A major push by the Biden administration to boost the nation’s COVID-19 vaccination rate has been stopped by U.S Supreme Court. It was a requirement that employees at large businesses get a vaccine or test regularly and wear a mask on the job.
At the same time, the court is also allowing the administration to proceed with a vaccine mandate for most health care workers in the U.S.
These court orders came at a time when there is a big spike in coronavirus cases caused by the omicron variant.
The court’s conservative majority concluded that the current administration is overstepping its authority by seeking to impose the Occupational Safety and Health Administration’s vaccine-or-test rule on U.S. businesses with at least 100 employees.
More than 80 million people would have been affected and OSHA had estimated that the rule would save 6,500 lives and prevent 250,000 hospitalizations over six months.
The conservatives wrote in an unsigned opinion that, “OSHA has never before imposed such a mandate. Nor has Congress. Indeed, although Congress has enacted significant legislation addressing the COVID–19 pandemic, it has declined to enact any measure similar to what OSHA has promulgated here.”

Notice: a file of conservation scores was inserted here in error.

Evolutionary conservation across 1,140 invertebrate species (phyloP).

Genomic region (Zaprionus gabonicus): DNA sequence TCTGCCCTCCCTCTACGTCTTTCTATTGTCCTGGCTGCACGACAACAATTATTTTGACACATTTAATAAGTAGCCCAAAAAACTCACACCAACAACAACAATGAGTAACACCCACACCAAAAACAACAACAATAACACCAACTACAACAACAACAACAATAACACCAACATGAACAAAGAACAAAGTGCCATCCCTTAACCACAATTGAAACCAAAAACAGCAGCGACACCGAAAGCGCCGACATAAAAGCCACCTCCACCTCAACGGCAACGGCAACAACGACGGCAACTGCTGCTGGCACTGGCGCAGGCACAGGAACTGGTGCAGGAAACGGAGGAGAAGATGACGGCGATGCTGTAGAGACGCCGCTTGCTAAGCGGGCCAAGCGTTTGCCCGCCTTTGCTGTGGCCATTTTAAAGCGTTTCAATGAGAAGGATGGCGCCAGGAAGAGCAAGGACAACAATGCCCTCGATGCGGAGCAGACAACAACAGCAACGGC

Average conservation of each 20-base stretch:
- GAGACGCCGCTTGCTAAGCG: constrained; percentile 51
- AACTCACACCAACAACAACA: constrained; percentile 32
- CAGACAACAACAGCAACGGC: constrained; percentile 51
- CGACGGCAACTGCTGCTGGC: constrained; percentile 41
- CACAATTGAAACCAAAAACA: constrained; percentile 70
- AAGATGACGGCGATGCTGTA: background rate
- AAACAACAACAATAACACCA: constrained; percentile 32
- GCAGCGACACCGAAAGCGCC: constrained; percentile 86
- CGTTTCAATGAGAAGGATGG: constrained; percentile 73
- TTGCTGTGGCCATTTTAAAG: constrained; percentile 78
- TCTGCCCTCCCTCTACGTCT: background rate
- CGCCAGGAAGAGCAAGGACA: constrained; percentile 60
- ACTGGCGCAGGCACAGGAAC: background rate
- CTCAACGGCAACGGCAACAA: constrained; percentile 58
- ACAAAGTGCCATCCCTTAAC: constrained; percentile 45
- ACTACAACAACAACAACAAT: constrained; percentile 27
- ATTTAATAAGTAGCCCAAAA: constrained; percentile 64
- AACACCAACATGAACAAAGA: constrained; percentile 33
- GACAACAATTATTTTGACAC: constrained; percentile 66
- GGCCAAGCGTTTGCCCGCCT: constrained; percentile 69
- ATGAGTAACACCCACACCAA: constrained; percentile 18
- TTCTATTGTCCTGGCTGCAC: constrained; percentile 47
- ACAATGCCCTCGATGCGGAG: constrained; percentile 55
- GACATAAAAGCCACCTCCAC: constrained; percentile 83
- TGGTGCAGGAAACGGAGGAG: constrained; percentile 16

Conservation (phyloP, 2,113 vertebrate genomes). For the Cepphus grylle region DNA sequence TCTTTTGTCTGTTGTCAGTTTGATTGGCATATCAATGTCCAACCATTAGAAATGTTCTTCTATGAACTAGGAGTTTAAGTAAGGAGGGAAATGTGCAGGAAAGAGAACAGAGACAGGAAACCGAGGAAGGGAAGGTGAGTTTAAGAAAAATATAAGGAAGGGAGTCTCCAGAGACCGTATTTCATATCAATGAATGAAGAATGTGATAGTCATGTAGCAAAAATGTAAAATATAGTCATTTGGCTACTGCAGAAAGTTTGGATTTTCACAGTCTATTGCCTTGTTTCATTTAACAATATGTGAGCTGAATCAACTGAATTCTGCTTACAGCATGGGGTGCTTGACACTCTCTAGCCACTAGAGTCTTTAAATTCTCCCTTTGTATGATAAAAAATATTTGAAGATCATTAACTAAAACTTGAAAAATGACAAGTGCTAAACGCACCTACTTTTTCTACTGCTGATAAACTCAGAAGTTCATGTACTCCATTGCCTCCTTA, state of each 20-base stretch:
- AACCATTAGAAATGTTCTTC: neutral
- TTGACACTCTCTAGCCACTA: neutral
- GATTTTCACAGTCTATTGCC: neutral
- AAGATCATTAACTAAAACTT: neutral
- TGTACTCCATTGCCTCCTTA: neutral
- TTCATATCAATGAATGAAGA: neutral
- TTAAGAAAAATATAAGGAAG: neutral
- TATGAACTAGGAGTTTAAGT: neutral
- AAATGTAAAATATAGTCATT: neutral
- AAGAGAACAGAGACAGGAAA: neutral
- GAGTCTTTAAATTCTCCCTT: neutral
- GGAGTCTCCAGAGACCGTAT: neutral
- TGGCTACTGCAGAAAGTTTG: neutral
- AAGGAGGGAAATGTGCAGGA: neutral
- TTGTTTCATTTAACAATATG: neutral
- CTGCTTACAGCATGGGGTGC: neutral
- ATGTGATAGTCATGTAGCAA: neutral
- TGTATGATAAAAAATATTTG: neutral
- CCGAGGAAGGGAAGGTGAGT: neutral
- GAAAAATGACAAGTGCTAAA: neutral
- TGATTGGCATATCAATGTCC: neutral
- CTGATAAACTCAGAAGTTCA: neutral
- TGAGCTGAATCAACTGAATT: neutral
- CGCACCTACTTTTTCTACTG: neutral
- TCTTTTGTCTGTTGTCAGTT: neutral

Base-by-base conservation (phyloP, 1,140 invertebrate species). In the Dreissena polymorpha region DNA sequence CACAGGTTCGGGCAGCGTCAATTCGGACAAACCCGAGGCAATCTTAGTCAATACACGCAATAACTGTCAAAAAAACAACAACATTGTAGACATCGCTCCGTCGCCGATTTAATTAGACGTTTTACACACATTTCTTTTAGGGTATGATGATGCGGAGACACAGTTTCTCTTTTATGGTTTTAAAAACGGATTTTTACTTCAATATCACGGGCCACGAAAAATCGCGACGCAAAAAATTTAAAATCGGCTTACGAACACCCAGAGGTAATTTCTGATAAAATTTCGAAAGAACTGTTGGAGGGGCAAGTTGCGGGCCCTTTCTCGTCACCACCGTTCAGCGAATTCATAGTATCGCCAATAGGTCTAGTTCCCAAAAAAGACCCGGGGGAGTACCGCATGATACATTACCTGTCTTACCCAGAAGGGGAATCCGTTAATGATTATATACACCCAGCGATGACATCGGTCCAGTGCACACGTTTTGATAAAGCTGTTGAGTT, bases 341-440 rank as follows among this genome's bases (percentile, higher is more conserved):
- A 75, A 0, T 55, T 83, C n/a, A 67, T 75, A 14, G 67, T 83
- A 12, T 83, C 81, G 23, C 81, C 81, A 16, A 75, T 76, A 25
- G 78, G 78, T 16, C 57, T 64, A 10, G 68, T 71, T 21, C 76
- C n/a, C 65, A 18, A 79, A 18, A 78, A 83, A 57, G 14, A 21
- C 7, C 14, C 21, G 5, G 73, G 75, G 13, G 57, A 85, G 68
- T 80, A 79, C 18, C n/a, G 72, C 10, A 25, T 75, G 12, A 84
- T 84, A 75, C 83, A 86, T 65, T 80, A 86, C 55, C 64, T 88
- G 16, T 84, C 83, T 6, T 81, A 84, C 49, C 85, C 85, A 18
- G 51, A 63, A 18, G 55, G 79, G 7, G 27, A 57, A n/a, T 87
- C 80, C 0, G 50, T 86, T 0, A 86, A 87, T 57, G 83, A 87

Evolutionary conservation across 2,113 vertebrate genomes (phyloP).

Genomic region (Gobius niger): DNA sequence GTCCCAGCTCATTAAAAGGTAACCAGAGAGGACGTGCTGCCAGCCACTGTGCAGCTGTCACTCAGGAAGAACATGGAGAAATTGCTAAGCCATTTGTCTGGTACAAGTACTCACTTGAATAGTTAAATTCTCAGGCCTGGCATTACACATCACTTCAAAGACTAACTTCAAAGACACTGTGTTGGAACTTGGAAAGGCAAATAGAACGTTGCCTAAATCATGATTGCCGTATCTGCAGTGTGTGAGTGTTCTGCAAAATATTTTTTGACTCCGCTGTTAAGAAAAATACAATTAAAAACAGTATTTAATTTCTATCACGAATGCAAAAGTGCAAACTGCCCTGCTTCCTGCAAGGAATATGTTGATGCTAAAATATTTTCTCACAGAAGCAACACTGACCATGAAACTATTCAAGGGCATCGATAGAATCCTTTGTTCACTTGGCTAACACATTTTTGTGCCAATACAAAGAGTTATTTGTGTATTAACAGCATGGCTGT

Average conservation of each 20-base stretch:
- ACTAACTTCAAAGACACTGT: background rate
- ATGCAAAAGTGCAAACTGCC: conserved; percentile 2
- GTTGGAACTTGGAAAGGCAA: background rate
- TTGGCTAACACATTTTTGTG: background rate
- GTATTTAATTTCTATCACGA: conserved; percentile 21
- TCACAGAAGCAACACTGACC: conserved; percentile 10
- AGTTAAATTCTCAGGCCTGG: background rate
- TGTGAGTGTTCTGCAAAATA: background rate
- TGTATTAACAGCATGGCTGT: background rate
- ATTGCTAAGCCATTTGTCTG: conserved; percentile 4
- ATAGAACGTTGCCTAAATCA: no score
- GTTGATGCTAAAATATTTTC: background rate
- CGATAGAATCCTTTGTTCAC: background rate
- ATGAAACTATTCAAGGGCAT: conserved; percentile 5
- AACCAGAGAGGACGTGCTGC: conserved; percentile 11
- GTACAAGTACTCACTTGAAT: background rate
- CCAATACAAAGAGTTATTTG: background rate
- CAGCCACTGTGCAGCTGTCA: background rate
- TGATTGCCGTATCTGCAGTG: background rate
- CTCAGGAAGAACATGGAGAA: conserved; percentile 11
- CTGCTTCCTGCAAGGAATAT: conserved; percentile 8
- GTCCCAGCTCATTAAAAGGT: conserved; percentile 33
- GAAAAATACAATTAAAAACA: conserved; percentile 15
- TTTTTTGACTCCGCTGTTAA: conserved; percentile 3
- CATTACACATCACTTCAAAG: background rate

President Joe Biden said he was “disappointed that the Supreme Court has chosen to block common-sense life-saving requirements for employees at large businesses that were grounded squarely in both science and the law.”
Keep it in mind that President Biden called on businesses earlier to institute their own vaccination requirements, noting that a third of Fortune 100 companies already have done so.
When crafting the OSHA rule, White House officials always anticipated legal challenges — and privately some harbored doubts that it could withstand them. The administration nonetheless still views the rule as a success at already driving millions of people to get vaccinated and encouraging private businesses to implement their own requirements that are unaffected by the legal challenge.
The OSHA regulation had initially been blocked by a federal appeals court in New Orleans, then allowed to take effect by a federal appellate panel in Cincinnati.
Business groups attacked the OSHA emergency regulation as too expensive and likely to cause workers to leave their jobs at a time when finding new employees already is difficult. Both rules had been challenged by Republican-led states.